A Bangladeshi man who had been nicknamed “Tree Man” because of some massive bark-like warts on his hands and feet will now get surgery to remove the warts that first began to appear 10 years ago. He has been undergoing medical preparations to get ready for the surgery.
“Initially, I thought that they’re harmless,” the 26-year-old man told AFP at the Dhaka Medical College Hospital (DMCH)
“But slowly I lost all my ability to work. There are now dozens of two to three-inch roots in both my hands. And there are some small ones in my legs,” said Bajandar who had to quit working as a bicycle puller.
Adhuri Bibi, Bajandar‘s elder sister said that hundreds of people have visited their home in Khulna over the years to see the “Tree Man”.
The 26-year-old man said he had tried to cut off the warts when they first appeared but the pain was excruciating. He visited some herbal clinics but the treatment only made things worst.
Medical tests are being run to ensure Bajandar’s root-like warts can be removed surgically without damaging major nerves or causing any other health problems and damage to his body.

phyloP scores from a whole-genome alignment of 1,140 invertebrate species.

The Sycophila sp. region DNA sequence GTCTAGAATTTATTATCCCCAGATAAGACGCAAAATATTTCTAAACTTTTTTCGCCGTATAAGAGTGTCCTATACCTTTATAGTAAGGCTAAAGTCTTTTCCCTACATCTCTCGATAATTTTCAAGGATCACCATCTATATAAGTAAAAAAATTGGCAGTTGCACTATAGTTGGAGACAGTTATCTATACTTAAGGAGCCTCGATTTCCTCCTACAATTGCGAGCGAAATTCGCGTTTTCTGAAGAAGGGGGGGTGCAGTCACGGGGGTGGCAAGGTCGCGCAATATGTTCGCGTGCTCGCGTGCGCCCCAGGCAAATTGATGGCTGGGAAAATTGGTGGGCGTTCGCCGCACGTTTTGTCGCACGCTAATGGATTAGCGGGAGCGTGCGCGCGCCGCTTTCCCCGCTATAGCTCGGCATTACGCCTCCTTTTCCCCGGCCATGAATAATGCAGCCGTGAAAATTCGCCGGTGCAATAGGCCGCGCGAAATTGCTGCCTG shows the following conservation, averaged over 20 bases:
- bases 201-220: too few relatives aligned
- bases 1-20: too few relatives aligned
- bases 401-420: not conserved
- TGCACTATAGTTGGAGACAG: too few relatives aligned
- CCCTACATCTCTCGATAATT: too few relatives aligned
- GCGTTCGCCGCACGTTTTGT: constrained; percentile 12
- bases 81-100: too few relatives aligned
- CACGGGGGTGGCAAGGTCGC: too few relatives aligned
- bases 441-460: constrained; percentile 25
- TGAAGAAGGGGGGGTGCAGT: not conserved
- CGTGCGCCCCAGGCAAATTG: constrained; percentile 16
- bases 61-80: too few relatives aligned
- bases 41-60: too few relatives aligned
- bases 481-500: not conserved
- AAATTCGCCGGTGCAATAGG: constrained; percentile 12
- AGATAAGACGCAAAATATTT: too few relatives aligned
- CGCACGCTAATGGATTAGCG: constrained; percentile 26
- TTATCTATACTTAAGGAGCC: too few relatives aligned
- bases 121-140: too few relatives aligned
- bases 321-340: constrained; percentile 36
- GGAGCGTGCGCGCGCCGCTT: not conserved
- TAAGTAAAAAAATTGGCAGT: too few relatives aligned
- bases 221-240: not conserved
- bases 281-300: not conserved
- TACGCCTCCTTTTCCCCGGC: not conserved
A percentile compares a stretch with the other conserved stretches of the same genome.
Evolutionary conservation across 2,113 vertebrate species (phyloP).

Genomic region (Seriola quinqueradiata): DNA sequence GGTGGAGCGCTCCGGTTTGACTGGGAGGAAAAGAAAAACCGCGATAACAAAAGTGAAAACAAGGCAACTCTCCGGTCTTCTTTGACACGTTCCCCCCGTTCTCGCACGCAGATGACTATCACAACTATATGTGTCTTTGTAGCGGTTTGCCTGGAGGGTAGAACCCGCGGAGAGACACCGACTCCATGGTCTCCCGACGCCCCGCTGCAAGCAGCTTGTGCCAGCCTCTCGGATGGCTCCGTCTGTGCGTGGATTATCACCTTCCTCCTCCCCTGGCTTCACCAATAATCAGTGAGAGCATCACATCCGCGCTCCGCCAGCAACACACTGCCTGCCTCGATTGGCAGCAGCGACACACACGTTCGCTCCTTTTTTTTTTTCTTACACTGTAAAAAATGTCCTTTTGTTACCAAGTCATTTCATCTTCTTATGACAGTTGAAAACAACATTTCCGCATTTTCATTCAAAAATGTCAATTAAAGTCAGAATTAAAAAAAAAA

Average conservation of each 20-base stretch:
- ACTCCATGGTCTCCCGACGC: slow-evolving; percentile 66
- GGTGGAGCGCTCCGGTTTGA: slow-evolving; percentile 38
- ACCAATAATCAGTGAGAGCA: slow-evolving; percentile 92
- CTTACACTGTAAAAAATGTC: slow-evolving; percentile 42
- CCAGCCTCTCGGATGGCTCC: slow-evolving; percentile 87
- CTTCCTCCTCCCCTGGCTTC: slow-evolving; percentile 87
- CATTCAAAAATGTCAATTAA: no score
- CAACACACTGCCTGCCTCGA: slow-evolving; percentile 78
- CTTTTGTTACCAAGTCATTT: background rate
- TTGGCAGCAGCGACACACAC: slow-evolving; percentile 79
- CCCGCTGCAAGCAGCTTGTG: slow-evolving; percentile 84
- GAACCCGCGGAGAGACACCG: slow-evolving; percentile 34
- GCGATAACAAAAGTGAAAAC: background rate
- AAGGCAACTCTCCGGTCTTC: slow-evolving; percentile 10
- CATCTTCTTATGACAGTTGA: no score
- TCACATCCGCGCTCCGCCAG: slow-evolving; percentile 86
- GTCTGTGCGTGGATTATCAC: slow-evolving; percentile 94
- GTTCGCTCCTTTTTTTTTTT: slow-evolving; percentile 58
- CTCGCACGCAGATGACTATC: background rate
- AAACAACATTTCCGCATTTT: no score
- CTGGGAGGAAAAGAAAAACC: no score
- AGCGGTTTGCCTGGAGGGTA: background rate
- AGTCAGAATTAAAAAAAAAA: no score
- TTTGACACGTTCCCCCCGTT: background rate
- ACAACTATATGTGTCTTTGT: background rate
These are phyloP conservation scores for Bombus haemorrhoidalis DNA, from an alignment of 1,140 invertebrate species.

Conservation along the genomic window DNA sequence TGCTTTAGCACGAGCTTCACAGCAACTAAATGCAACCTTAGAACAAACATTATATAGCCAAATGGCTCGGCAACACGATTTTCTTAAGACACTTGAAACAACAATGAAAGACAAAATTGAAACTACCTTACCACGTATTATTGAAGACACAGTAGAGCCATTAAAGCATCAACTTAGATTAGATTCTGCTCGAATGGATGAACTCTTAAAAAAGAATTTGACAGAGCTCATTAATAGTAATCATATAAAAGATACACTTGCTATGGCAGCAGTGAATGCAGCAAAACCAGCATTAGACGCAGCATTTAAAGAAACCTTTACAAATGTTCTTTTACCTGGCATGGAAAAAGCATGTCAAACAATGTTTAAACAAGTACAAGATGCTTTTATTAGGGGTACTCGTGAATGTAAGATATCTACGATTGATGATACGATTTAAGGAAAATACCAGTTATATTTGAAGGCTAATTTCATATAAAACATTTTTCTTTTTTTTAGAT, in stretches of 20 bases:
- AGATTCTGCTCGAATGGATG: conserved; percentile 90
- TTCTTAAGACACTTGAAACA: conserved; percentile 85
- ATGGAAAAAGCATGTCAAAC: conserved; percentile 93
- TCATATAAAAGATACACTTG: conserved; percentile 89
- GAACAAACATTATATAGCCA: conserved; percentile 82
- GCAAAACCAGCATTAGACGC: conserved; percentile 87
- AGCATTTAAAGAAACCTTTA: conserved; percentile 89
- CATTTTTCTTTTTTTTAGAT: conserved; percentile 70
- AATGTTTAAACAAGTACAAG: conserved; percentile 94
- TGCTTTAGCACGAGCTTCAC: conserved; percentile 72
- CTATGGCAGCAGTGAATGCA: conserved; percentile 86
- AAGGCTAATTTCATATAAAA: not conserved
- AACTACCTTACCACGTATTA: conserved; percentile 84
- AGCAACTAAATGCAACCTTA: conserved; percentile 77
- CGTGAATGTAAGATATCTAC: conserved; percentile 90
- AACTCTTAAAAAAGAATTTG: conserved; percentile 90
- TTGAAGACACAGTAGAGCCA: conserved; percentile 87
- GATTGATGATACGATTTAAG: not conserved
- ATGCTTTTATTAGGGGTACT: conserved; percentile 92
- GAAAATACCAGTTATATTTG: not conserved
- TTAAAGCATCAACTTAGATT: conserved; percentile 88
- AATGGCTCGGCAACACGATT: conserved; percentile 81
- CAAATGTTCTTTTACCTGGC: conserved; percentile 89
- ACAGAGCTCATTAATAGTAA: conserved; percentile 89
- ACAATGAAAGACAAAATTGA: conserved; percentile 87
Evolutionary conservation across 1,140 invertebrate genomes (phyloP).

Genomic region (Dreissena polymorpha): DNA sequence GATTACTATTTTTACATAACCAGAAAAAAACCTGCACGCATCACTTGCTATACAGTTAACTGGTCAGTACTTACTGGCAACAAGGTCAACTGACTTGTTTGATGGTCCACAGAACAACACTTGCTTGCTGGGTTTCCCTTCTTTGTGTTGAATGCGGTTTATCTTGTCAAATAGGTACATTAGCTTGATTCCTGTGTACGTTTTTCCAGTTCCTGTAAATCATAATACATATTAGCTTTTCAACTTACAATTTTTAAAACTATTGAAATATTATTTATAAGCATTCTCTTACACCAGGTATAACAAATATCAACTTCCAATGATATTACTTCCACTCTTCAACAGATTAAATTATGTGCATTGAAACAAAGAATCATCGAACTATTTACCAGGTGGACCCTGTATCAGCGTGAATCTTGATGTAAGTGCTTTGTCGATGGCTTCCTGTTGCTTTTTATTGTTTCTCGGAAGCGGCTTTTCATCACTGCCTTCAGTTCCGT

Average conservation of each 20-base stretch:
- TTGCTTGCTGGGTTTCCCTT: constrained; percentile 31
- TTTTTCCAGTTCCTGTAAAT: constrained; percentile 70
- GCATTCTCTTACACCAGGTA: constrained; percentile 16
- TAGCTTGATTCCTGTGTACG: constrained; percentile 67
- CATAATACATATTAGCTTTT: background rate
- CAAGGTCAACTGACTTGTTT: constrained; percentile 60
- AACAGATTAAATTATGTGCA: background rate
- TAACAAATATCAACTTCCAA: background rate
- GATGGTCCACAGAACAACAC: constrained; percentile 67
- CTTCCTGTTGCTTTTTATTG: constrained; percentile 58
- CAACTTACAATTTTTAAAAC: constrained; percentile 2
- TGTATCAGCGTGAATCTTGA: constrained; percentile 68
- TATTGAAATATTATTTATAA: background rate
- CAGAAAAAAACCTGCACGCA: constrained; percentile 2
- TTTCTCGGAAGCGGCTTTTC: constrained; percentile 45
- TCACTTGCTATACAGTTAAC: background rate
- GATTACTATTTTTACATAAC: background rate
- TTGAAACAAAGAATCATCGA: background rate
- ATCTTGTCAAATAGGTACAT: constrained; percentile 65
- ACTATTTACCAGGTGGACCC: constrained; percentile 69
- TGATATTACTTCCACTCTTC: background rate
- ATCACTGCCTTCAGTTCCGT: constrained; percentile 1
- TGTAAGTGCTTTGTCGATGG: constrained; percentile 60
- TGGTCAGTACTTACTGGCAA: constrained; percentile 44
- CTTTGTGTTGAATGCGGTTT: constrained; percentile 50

The huge warts made their first appearance when he was a teenager but they started spreading with full speed four years ago. He has been diagnosed to have a rare genetic disorder known a epidermodysplasia verruciformis, that makes the person open to skin growths. “Popularly it is known as tree-man disease,” DMCH director Samanta Lal Sen said.
“As far as we know, there are three such cases in the world including Abul Bajandar. It is the first time we have found such a rare case in Bangladesh,” he said.
An Indonesian villager with massive warts all over his body underwent a string of operations in 2008 to remove them.
A team of doctors will be performing the operation at DMCH, Bangladesh’s largest state-run hospital and the good news is that they have decided to waive the costs of the treatment. This is good for the man with the ‘tree man disease’ because financial restrictions stopped him from getting treatment in the past.